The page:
Orange hawkweed started growing in the author’s yard, a sign that her soil had become more acidic. (Barbara Damrosch)

Last year, a section of our lawn was neglected, and it turned into a flower garden. Amid the tall, unmowed grass appeared bright spots of orange and yellow hawkweed, white daisies and blue violets. It was pretty, like the little flowery meads once planted in medieval cloisters to bring the outside world in. But it had been designed as a band of green to set off the real flower garden behind it.

This year, we set out to remove some of the non-grass species that had taken hold, but things were worse than we had thought. One part had almost no grass at all — just mats of sheep sorrel, hawkweed, plantain and dock.

Looking to see which weeds have moved into an area is useful because they often can tell you why they are there. Yes, I know, it’s because we didn’t weed, but also because any wild plant will choose to grow in the conditions that suit it best.

As we surveyed the lawn as a whole, it was clear the soil was quite acidic. The weedy interlopers grow in soil with a low pH, especially the sorrel and dock. (Other common acid-loving weeds include mulleins, buttercups and wild strawberries.) There were even some mossy patches — a dead giveaway. We had limed the soil when it was sown, but it had become more acidic over time. In his 1946 book "Weeds and What They Tell Us," Ehrenfried Pfeiffer emphasizes that weeds are often an indication of changes in the soil rather than its original composition.

In the area where the grass had utterly surrendered, I went to work with a digging fork to pry the weeds loose, but the ground was unexpectedly hard. Although most of the yard has sandy soil, there are patches of clay here and there, turned up in the course of leveling the garden. This was one of them. No wonder the plantain loved it — that weed is often found in hardened, trodden-on paths.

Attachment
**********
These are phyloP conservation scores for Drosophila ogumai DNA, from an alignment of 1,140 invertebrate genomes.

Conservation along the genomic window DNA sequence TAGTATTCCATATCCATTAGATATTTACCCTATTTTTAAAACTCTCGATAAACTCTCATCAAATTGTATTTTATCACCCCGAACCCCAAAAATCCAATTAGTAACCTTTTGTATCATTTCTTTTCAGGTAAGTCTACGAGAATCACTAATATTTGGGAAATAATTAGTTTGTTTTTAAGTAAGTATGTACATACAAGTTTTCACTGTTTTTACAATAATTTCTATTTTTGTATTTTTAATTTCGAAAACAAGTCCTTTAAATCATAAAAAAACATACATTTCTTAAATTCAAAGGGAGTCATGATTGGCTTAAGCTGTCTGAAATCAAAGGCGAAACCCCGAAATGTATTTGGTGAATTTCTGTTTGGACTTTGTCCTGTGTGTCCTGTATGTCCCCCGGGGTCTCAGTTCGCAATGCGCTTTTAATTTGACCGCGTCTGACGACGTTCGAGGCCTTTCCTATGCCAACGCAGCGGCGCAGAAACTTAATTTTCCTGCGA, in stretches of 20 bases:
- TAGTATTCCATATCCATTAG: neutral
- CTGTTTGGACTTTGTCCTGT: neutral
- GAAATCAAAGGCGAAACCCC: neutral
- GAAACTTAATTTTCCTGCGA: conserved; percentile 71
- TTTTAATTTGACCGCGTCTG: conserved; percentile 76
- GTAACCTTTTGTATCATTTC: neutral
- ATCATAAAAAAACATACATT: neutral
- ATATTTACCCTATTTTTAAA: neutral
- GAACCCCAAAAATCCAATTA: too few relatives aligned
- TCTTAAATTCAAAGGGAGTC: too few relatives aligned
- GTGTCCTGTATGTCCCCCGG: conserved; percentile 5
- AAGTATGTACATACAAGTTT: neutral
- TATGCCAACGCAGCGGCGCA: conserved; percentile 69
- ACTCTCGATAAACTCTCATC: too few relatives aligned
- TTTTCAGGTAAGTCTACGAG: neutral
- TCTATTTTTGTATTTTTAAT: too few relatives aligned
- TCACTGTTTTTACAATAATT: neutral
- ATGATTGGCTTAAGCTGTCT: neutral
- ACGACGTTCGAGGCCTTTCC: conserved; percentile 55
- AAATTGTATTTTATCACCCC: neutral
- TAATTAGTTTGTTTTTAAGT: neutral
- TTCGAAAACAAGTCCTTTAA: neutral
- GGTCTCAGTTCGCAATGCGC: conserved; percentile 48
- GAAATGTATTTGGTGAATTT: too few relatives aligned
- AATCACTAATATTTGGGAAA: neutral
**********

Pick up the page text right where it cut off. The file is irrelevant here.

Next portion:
Simply liming the soil in most of the lawn would improve it (in addition to more consistent mowing), but this bad area needed to be tilled and given lots of organic matter to aerate it and add fertility. In went a few wheelbarrow loads of weed-free manure and some peat moss, too, its acidity countered with extra garden lime.

It made me look around at the rest of the property to see what the weeds had to say. A large pile of blue marine clay we had stockpiled while digging our pond is covered with coltsfoot every spring, a pretty yellow flower that favors moist clay soil. Stinging nettles love our wet areas, and jewelweed thrives near the pond in part shade. White oxeye daisies pop up in every sunny spot where the soil is totally unimproved, showing how forgiving they are of poor land. Goldenrod is almost ubiquitous, but that’s only because there seems to be a goldenrod species for every condition — wet or dry, rich or poor.

The most consistent weed growth is always in the vegetable gardens, where most of our attention is focused. Cool-weather chickweed is always followed by the same warm-weather species: lamb’s-quarters, pigweed, prickly lettuce, galinsoga, purslane — all the ones that adore the loose, crumbly, nitrogen-rich soil we bestow on the edible crops that sustain us. “Congratulations,” these invaders announce. “You have given your tomatoes and spinach a wonderful place in which to grow. Now weed it.”

Damrosch is the author of "The Four Season Farm Gardener's Cookbook."